For five years, Israeli chocolatier Oded Brenner had to stay away from selling chocolate outside his restaurants.
This was not an easy task for the co-founder of Max Brenner, an international chain of chocolate-themed restaurants with locations across the globe, grown from humble beginnings in Raanana in 1996. But when Brenner sold the company to Strauss Group in 2012, he signed a non-compete agreement that prohibited him from working in the chocolate industry until March 2017.
As soon as that agreement expired, Brenner – the bald man behind chocolate martinis, syringes, and pizza – could resume his Willy Wonka-esque status. He could also experiment with an ingredient that had evaded his truffles, despite the fact that Israel is a leading grower of its unique strains: cannabis.
The result of Brenner’s newfound freedom and expanded pantry is Holy Cacao – a line of four chocolate edibles whose manufacture is currently being explored in Colorado (where recreational cannabis use has been legal since 2014). The deluxe chocolates, with flavors including champagne cream, cherry liqueur, and brandy, will be packaged in the exclusively designed tin boxes that Max Brenner devotees expect.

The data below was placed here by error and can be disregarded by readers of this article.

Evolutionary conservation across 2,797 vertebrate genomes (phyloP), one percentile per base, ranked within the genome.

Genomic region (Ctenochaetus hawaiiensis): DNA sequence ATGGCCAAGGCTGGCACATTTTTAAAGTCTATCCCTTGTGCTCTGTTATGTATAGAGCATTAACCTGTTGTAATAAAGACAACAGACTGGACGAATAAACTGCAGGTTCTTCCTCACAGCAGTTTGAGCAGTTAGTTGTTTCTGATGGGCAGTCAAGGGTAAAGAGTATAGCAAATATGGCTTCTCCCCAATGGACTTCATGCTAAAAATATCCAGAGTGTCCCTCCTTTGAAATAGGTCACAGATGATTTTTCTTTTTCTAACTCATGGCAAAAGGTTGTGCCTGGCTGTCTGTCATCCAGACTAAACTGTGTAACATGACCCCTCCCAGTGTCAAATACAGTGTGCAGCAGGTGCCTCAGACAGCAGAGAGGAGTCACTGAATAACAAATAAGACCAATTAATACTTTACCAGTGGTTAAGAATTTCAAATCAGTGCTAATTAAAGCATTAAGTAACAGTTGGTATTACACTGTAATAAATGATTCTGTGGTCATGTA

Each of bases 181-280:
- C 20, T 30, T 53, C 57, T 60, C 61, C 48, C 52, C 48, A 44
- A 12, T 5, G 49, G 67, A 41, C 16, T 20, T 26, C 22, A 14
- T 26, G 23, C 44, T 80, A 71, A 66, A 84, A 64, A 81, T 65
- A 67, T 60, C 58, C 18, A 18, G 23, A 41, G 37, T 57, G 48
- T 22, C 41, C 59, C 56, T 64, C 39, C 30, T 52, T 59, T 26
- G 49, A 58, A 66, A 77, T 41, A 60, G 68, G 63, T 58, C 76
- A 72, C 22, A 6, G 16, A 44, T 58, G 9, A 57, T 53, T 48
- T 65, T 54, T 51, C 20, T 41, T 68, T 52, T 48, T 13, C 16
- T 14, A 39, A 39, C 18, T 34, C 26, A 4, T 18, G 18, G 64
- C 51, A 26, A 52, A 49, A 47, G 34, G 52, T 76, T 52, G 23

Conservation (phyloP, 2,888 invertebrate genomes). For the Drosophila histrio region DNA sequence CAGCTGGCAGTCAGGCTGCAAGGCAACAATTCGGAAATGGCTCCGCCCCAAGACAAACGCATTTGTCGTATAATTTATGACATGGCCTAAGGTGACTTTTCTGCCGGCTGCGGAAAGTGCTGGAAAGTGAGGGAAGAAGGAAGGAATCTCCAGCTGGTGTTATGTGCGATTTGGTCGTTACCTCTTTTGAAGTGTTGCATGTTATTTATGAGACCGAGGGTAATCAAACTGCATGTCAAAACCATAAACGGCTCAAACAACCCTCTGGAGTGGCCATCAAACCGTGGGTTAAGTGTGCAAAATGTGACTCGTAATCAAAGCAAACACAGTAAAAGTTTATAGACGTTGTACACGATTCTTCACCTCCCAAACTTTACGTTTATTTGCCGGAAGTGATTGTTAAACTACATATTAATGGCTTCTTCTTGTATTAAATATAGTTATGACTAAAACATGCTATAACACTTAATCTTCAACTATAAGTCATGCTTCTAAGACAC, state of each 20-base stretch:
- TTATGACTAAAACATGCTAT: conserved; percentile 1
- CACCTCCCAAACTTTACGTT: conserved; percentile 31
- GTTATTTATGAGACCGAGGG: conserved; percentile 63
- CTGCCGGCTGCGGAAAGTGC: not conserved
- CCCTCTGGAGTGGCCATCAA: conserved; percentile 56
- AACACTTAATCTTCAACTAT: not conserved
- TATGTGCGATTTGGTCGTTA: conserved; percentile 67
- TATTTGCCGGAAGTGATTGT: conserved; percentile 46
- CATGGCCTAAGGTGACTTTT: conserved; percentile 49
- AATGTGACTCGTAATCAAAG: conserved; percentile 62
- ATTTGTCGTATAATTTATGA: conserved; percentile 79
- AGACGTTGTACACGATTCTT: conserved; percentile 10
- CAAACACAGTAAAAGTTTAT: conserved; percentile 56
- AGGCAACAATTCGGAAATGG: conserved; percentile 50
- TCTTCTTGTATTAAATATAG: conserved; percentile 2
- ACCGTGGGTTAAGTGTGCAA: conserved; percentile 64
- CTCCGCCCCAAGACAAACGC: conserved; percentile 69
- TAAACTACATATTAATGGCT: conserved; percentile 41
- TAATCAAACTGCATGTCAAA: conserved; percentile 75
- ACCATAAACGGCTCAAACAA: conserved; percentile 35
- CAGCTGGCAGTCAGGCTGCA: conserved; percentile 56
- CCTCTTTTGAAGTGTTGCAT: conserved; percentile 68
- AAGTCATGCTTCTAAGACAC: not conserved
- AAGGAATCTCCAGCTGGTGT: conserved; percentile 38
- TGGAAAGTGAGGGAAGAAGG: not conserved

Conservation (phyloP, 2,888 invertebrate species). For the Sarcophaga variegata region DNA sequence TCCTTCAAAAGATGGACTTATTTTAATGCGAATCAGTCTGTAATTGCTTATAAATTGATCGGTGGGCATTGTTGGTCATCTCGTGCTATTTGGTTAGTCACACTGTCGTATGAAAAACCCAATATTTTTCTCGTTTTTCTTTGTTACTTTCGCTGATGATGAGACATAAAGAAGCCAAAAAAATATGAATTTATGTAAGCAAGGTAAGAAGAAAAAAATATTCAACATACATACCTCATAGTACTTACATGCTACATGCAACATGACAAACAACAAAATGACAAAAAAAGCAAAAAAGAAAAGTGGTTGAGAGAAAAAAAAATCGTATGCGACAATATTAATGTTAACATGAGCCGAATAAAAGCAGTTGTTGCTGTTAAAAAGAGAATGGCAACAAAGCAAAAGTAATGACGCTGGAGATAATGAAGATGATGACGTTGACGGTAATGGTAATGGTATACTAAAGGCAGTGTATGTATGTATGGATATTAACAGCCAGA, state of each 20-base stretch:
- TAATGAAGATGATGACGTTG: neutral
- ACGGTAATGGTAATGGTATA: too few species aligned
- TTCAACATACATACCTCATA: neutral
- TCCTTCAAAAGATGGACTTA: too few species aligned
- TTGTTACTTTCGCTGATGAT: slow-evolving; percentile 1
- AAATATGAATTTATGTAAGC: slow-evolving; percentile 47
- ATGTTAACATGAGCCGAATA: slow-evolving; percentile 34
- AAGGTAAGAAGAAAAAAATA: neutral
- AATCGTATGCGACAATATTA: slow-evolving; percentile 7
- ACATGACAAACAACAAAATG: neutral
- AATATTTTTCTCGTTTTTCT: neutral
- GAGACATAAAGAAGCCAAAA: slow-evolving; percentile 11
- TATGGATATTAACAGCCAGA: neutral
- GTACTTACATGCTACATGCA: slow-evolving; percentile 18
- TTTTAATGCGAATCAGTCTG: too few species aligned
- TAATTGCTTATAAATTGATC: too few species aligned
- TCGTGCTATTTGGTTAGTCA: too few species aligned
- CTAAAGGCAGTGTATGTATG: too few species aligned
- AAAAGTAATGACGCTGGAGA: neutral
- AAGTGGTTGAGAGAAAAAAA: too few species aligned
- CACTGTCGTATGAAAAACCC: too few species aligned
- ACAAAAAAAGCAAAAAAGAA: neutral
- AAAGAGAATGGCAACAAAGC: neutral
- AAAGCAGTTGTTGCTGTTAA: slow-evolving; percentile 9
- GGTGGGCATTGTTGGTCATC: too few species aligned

Brenner’s creativity may be boundless, but there are nevertheless legal boundaries demarcating where edible cannabis products such as Holy Cacao can be sold. The market for edibles in Brenner’s native Israel, for example, is restricted.
“In Israel there are edibles available for children as cookies,” explains Saul Kaye, founder and CEO of iCan, an Israeli developer of cannabis formulations, trials, and testing. “Israel does not have an edible market like the US as we are focused on the medicine, creating products that are tried and tested.”
The Israeli edible market may change in the future. For now, Brenner brings his tried twenty-year track record with chocolate to refine the edibles market beyond the stereotypical hash brownie.
This post has been updated on March 8, 2018.